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UNCP Home News & Events The Pine Needle Top News Stories Student Marches in NYC for Climate Awareness
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Student Marches in NYC for Climate Awareness

Student Marches in NYC for Climate Awareness

By Jonathan Bym, EditorPhoto by Jonathan Bym

Nearly 400,000 people marched through the streets of New York City on Sept. 21 to raise awareness on climate issues before the United Nations were to meet on Sept. 23 for the Climate Summit. Of those 400,000, one UNCP student brought her unique perspective to the march.

Layla Locklear, a senior environmental science major, was a part of the march and was part of the group that led the entire march through the streets.

“I never experienced anything like that in my life,” she said. “To know that we were all there gathered for one purpose to take a stand, use our voice and speak on behalf of protecting our indigenous rights.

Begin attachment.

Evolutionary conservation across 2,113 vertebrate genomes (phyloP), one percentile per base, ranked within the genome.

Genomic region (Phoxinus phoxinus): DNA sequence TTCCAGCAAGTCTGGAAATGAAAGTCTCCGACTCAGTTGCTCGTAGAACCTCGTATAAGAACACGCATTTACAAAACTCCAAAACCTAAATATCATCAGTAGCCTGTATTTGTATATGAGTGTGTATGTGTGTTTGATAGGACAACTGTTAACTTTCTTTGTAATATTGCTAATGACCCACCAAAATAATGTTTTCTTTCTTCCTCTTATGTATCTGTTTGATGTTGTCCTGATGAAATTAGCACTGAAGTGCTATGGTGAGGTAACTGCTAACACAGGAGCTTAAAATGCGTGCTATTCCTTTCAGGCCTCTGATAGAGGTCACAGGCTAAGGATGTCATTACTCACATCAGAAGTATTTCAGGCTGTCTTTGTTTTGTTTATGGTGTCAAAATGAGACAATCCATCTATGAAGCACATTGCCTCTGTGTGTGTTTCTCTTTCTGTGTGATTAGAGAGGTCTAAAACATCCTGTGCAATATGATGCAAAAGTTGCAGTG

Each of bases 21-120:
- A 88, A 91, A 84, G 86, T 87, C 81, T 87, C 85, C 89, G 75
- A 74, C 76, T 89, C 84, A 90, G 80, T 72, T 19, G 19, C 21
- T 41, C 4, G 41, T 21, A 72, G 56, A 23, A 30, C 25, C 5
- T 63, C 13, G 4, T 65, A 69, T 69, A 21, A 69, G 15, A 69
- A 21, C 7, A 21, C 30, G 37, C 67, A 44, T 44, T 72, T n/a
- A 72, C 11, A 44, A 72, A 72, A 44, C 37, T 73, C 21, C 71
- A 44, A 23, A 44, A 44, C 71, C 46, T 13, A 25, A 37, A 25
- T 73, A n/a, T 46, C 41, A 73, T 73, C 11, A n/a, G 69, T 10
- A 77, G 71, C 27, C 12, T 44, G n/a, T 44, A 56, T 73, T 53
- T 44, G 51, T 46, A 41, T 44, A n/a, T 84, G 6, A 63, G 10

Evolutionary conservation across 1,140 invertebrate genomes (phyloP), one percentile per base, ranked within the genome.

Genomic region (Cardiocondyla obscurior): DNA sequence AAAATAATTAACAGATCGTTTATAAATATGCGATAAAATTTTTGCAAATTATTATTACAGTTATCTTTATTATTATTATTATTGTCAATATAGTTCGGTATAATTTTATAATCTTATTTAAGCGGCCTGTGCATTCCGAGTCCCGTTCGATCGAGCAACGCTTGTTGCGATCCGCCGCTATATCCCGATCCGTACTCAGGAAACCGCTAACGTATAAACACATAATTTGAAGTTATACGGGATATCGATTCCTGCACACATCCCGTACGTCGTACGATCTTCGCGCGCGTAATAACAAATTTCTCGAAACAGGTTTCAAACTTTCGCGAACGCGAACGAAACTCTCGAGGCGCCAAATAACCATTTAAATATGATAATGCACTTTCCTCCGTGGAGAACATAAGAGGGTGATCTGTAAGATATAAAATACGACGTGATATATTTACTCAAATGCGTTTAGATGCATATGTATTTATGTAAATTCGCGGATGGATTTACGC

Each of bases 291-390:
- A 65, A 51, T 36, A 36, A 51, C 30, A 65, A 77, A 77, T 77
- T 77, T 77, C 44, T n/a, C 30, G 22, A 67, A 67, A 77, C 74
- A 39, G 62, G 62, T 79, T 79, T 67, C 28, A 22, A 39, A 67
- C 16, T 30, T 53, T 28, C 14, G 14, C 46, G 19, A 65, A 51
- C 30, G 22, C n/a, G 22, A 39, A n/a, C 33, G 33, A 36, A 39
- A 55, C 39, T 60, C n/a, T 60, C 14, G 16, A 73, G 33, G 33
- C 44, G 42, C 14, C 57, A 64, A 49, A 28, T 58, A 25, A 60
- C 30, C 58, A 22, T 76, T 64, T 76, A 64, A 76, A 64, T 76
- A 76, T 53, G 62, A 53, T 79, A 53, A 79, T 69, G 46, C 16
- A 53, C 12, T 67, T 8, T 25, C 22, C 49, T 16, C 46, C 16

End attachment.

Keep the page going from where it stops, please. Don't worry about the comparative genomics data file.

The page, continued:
“To know that the march was the largest one of its kind in history makes me feel humbled and honored to know I was a part of the event,” she said.

Locklear went with a Native American performing group Ulali, who was one of many indigenous groups that participated in the march.

The large number of indigenous people from all over the world led the march in what was called the “indigenous block.” After the march, all the representatives did a round dance in the streets

“We, as an indigenous people, have a responsibility and by us being there at the climate march our presence was shown to the world that it is upon us to take action to find solutions to the problems of the climate,” Locklear said.

Indigenous people were not the only ones taking part in the march. There were also famous actors and other large groups of people.

Ulali, a group that has four women who represent the Lumbee, Tuscarora and the Oglala Sioux tribe, performed before the march in Central Park along with other groups as part of the indigenous gathering. The women performed by singing and drumming. 

For Locklear, this was a very important event with her involvement in her Native heritage as well as with her degree choice.

“The march opened my eyes to the fact that climate change isn’t just affecting indigenous people, it affects the world,” she said. “Environmental traditions is something that us Native people have always done…I feel that I can bring a lot to the table as an indigenous person.”

Photo by Jonathan Bym. Layla Locklear took part in the climate march in New York City on Sept. 21.